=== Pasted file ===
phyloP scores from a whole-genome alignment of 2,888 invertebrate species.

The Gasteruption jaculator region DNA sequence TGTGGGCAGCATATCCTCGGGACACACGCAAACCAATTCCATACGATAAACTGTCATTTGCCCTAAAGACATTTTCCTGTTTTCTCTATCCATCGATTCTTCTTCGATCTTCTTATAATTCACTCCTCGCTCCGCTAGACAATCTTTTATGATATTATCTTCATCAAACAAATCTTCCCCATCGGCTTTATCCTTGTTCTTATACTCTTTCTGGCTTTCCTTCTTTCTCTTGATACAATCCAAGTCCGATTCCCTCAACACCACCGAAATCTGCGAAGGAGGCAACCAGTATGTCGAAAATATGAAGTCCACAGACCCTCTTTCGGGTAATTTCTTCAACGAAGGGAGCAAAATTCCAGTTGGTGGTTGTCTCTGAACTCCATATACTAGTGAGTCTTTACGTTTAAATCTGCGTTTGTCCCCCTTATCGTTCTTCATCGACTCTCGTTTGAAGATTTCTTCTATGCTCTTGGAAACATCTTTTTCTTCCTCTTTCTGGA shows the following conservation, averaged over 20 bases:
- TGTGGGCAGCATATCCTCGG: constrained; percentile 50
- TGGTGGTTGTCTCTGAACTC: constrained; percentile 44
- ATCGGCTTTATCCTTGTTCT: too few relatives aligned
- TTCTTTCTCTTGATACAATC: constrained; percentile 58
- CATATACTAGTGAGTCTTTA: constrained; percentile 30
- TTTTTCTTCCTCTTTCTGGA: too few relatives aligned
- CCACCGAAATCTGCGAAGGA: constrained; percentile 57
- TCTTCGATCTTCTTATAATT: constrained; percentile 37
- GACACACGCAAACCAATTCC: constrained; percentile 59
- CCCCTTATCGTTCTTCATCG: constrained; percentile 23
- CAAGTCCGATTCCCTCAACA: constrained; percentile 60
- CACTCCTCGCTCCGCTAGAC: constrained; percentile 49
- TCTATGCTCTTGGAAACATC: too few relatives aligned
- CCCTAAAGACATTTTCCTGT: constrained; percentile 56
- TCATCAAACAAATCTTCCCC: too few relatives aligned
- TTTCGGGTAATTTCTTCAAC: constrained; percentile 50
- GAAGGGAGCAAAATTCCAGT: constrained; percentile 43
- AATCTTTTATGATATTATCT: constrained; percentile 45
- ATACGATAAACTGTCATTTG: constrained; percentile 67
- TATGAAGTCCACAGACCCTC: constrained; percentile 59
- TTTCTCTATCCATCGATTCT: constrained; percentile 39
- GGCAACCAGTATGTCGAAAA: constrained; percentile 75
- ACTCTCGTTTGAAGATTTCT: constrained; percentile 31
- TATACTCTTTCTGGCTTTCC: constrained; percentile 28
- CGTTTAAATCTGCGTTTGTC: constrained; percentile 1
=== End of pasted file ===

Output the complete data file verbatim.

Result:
phyloP scores from a whole-genome alignment of 2,888 invertebrate species.

The Gasteruption jaculator region DNA sequence TGTGGGCAGCATATCCTCGGGACACACGCAAACCAATTCCATACGATAAACTGTCATTTGCCCTAAAGACATTTTCCTGTTTTCTCTATCCATCGATTCTTCTTCGATCTTCTTATAATTCACTCCTCGCTCCGCTAGACAATCTTTTATGATATTATCTTCATCAAACAAATCTTCCCCATCGGCTTTATCCTTGTTCTTATACTCTTTCTGGCTTTCCTTCTTTCTCTTGATACAATCCAAGTCCGATTCCCTCAACACCACCGAAATCTGCGAAGGAGGCAACCAGTATGTCGAAAATATGAAGTCCACAGACCCTCTTTCGGGTAATTTCTTCAACGAAGGGAGCAAAATTCCAGTTGGTGGTTGTCTCTGAACTCCATATACTAGTGAGTCTTTACGTTTAAATCTGCGTTTGTCCCCCTTATCGTTCTTCATCGACTCTCGTTTGAAGATTTCTTCTATGCTCTTGGAAACATCTTTTTCTTCCTCTTTCTGGA shows the following conservation, averaged over 20 bases:
- TGTGGGCAGCATATCCTCGG: constrained; percentile 50
- TGGTGGTTGTCTCTGAACTC: constrained; percentile 44
- ATCGGCTTTATCCTTGTTCT: too few relatives aligned
- TTCTTTCTCTTGATACAATC: constrained; percentile 58
- CATATACTAGTGAGTCTTTA: constrained; percentile 30
- TTTTTCTTCCTCTTTCTGGA: too few relatives aligned
- CCACCGAAATCTGCGAAGGA: constrained; percentile 57
- TCTTCGATCTTCTTATAATT: constrained; percentile 37
- GACACACGCAAACCAATTCC: constrained; percentile 59
- CCCCTTATCGTTCTTCATCG: constrained; percentile 23
- CAAGTCCGATTCCCTCAACA: constrained; percentile 60
- CACTCCTCGCTCCGCTAGAC: constrained; percentile 49
- TCTATGCTCTTGGAAACATC: too few relatives aligned
- CCCTAAAGACATTTTCCTGT: constrained; percentile 56
- TCATCAAACAAATCTTCCCC: too few relatives aligned
- TTTCGGGTAATTTCTTCAAC: constrained; percentile 50
- GAAGGGAGCAAAATTCCAGT: constrained; percentile 43
- AATCTTTTATGATATTATCT: constrained; percentile 45
- ATACGATAAACTGTCATTTG: constrained; percentile 67
- TATGAAGTCCACAGACCCTC: constrained; percentile 59
- TTTCTCTATCCATCGATTCT: constrained; percentile 39
- GGCAACCAGTATGTCGAAAA: constrained; percentile 75
- ACTCTCGTTTGAAGATTTCT: constrained; percentile 31
- TATACTCTTTCTGGCTTTCC: constrained; percentile 28
- CGTTTAAATCTGCGTTTGTC: constrained; percentile 1